Based on a comparison and contrast of the major differences between the

English and Cantonese phonological systems in this article, we have examined some

difficulties that Cantonese speakers may have when learning English pronunciation. It

is argued that most of the Cantonese ESL learners’ difficulties with English

pronunciation may be accounted for by reference to fundamental differences between

the phoneme inventories of the two languages, the characteristics and distribution of

the phonemes and the permissible syllable structures of the two languages in question.

In this section, we are going to look at differences between the acquisition of stops in

onset and coda position, and different repaired strategies are used under different


Onset vs. Coda

From the data of Cantonese speakers of English collected by Eckman 1981,

Cantonese speakers exhibit a voice contrast in word-initial, -medial and final position.

However, devoicing occurred in some voiced stops in coda position but not onset and

word-medial position. Although voiced stops are absent in the L1 phonology,

Cantonese speakers seems to have no difficulty in onset voiced stops. Since coda is a

more marked position than onset, we would expect that people would have more

difficulties in coda positions. Similar to Flege & Eefting (1988)’s studies of English

and Spanish speaker, Cantonese speakers judge tokens of [p, t, k] in their L1 and the

tokens of [b, d, g] to be realizations of the same phonetic categories in the coda

position even though they can detect auditorily the acoustic differences between

corresponding L1 and L2 stops.

We found that Cantonese speakers had fewer problems in the production of

onset voiced stops in the acquisition of French. the result of the study by Cichocki, et

al. (1999). This only happened in the onset but not the coda position. Since voiced

stops are more marked than voiceless stops, this is not what we expected from the

prediction by MDH. Comparable to the result in Eckman 1981, subjects in this study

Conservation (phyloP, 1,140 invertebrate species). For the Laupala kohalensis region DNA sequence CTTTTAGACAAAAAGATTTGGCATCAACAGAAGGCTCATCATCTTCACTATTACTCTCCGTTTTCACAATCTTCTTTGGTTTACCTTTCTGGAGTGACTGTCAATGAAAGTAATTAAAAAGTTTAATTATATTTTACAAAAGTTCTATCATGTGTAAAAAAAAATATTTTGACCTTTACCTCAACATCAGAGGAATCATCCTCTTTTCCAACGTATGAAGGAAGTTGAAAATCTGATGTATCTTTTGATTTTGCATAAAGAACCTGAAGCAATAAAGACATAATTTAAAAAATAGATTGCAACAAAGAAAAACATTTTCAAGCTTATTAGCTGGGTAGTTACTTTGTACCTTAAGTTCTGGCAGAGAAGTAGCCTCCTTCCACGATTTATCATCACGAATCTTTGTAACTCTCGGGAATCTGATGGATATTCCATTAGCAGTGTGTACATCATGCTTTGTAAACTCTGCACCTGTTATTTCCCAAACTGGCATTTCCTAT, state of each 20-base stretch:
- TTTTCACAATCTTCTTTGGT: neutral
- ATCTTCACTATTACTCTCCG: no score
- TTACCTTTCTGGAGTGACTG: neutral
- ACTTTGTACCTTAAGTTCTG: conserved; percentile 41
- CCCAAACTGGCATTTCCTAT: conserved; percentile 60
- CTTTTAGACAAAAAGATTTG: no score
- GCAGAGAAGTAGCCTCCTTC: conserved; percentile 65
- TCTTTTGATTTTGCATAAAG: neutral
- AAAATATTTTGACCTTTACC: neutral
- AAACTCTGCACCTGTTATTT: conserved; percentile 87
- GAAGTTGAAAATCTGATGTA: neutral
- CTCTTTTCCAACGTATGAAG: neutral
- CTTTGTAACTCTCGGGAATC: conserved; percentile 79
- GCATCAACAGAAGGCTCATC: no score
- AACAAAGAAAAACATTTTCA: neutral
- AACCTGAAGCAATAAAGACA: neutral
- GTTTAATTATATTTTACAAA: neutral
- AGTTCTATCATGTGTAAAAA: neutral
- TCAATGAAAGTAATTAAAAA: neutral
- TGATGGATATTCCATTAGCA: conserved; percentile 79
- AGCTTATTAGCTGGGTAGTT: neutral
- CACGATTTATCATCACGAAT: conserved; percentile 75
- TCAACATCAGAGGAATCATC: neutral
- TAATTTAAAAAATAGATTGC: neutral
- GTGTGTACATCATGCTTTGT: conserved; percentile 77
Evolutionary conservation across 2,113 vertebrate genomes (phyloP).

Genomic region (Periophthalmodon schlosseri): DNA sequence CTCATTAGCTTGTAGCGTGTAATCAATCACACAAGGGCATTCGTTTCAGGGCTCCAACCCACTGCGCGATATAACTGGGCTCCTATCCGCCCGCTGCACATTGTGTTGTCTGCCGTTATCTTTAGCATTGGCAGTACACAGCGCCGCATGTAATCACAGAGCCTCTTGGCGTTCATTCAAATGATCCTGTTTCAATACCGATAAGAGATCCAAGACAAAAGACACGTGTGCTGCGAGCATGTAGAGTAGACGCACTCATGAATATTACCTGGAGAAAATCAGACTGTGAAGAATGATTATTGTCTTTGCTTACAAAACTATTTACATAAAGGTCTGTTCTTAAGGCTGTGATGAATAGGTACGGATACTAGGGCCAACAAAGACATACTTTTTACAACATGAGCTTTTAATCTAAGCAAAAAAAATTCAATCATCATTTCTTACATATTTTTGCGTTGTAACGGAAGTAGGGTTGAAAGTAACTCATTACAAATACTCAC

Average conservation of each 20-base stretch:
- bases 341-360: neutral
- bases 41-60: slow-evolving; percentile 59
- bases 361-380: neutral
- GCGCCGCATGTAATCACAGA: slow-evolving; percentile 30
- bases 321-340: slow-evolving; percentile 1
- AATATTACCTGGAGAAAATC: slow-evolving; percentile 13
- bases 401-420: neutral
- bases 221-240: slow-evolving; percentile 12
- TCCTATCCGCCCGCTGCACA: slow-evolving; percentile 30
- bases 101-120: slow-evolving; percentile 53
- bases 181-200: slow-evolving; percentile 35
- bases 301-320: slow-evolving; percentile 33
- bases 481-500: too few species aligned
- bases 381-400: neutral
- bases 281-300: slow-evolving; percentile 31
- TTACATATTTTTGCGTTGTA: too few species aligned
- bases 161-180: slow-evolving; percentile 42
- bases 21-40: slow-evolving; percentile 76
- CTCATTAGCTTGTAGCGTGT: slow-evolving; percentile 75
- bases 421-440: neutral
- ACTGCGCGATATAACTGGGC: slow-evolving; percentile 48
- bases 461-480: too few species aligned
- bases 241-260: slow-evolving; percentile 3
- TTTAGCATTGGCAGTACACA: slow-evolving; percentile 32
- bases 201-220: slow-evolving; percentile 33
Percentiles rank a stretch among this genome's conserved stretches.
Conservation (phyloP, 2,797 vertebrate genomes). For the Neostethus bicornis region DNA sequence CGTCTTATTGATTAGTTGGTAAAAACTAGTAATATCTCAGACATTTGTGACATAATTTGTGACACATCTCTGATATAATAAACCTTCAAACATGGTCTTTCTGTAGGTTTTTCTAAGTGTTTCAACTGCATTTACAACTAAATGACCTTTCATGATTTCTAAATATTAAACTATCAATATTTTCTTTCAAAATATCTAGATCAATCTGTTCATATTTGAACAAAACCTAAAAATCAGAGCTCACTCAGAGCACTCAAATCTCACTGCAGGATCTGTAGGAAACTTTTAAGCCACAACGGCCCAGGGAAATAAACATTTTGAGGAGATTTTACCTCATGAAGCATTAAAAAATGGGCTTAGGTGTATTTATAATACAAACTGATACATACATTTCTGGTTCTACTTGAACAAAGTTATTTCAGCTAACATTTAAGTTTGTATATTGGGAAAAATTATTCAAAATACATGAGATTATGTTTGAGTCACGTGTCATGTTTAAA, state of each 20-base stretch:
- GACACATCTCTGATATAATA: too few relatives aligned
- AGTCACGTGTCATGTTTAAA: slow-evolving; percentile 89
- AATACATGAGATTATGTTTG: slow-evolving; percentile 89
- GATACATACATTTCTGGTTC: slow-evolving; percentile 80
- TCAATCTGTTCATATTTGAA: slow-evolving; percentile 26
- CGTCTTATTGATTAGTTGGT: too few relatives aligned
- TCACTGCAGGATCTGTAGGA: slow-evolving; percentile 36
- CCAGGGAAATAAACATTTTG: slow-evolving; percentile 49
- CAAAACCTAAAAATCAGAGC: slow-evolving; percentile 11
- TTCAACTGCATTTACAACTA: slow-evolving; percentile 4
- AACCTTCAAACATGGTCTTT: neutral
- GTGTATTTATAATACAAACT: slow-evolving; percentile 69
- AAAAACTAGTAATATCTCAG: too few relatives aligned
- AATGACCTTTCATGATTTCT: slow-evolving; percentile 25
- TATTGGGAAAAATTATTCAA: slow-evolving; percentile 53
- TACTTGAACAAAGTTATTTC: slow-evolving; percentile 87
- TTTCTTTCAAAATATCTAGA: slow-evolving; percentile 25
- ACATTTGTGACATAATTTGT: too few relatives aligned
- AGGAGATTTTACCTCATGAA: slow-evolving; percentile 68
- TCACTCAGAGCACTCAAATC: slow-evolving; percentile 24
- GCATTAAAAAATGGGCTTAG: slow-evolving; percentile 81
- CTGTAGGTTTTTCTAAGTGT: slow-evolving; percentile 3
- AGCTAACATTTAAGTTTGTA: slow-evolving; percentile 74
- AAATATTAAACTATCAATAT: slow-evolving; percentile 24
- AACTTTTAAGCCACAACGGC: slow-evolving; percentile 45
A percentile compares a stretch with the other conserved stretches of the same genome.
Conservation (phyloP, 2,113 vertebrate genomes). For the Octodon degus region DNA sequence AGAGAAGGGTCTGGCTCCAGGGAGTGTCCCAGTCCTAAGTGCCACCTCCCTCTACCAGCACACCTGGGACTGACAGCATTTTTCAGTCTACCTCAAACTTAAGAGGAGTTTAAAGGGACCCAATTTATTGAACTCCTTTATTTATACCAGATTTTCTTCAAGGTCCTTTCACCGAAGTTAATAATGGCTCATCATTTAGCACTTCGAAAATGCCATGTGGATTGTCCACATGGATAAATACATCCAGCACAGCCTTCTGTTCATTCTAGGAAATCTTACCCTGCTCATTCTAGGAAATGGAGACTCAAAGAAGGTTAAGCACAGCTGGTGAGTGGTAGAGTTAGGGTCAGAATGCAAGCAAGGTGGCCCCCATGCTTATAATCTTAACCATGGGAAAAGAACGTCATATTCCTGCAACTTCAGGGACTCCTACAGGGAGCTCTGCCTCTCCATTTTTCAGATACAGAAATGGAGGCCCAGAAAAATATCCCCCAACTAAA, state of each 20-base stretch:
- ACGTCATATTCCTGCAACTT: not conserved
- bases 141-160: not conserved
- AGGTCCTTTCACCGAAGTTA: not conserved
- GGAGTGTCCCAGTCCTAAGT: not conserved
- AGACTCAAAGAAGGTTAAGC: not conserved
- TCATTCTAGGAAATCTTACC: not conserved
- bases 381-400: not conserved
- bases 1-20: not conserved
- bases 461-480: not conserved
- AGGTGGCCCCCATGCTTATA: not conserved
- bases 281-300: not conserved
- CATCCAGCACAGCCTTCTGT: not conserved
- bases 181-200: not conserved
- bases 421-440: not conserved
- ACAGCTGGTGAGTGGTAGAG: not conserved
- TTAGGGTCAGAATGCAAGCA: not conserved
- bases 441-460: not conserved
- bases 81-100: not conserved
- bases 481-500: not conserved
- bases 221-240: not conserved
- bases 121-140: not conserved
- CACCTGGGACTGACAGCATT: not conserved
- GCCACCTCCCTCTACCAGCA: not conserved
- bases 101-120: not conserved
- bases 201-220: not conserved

also showed that they had more difficulties in coda voiced stops. Apart from the fact

that voiceless initial stops are more difficult than are voiced initial stops in L1

acquisition studies, the reason why voiceless French voiceless onsets are difficult to

acquire by Cantonese speaker may also due to the perception of the voicing contrast.

Cantonese subjects may have a wrong realization in time of the phonological units

(phonemes) that distinguish word. Voiced stops in French is easier to distinguish by

Cantonese speaker as Flege (1987) stated that, all other things being equal, we actually

learn L2 sounds which are dissimilar to the sounds in our L1 more easily than their

less dissimilar counterparts.

Repair strategies

In terms of the kind of repair strategies that Cantonese speaker will choose in

the acquisition of English voiced stop, we need to look at proficiency, formality and

the grammatical and functional aspects of the speech. In Abrahamsson (2003)’s

study, data shows that coda deletion is low in the initial phrase of development; it

would increase during the early phrase and decrease during later phrases. The

proportion of epenthesis to deletion will increase over time, which means that the use

of epenthesis would be relatively low at the early stage and increase later on in the L2

development. Error rate increases because of the fact that fluency also increases

considerably with higher L2 proficiency. Fluent speech is characterized by more focus

on content and less focus on form and so the increase of deletion and epenthesis

would be found in the early phrase of L2 development. Another factor that varies

individual L2 learner’s utilization of epenthesis versus deletion is the phenomena of

avoiding ambiguity and facilitating recoverability. As suggested by Lin 2001, it

appears that epenthesis-deletion distribution of consonant clusters correlates

positively with increased formality of the speech task such that epenthesis is

frequently employed in formal tasks (e.g.,word-list or minimal-pair reading) but less

frequently in less formal tasks (e.g.,sentence, text, and story reading or natural

conversation), where deletion is the dominant simplification strategy. Other than that,

one aspect of recoverability from the context is whether the coda is crucial part of a

noninflected lexical form or whether it is part of an inflectional morpheme. It can be

argued that the reduction of lexical forms generally increases lexical ambiguity, and this

might particularly be the case for content words. In contrast, the information

expressed by inflectional morphemes is usually redundantly expressed by other

formal markers or otherwise predictable from the context, and it might be argued that

inflectional information is more easily recoverable from the context than the

underlying form of a reduced lexical stem. It is more likely that word-final codas that

are part of a lexical stem will be pronounced less incorrectly than word-final codas

that are part of an inflectional morpheme.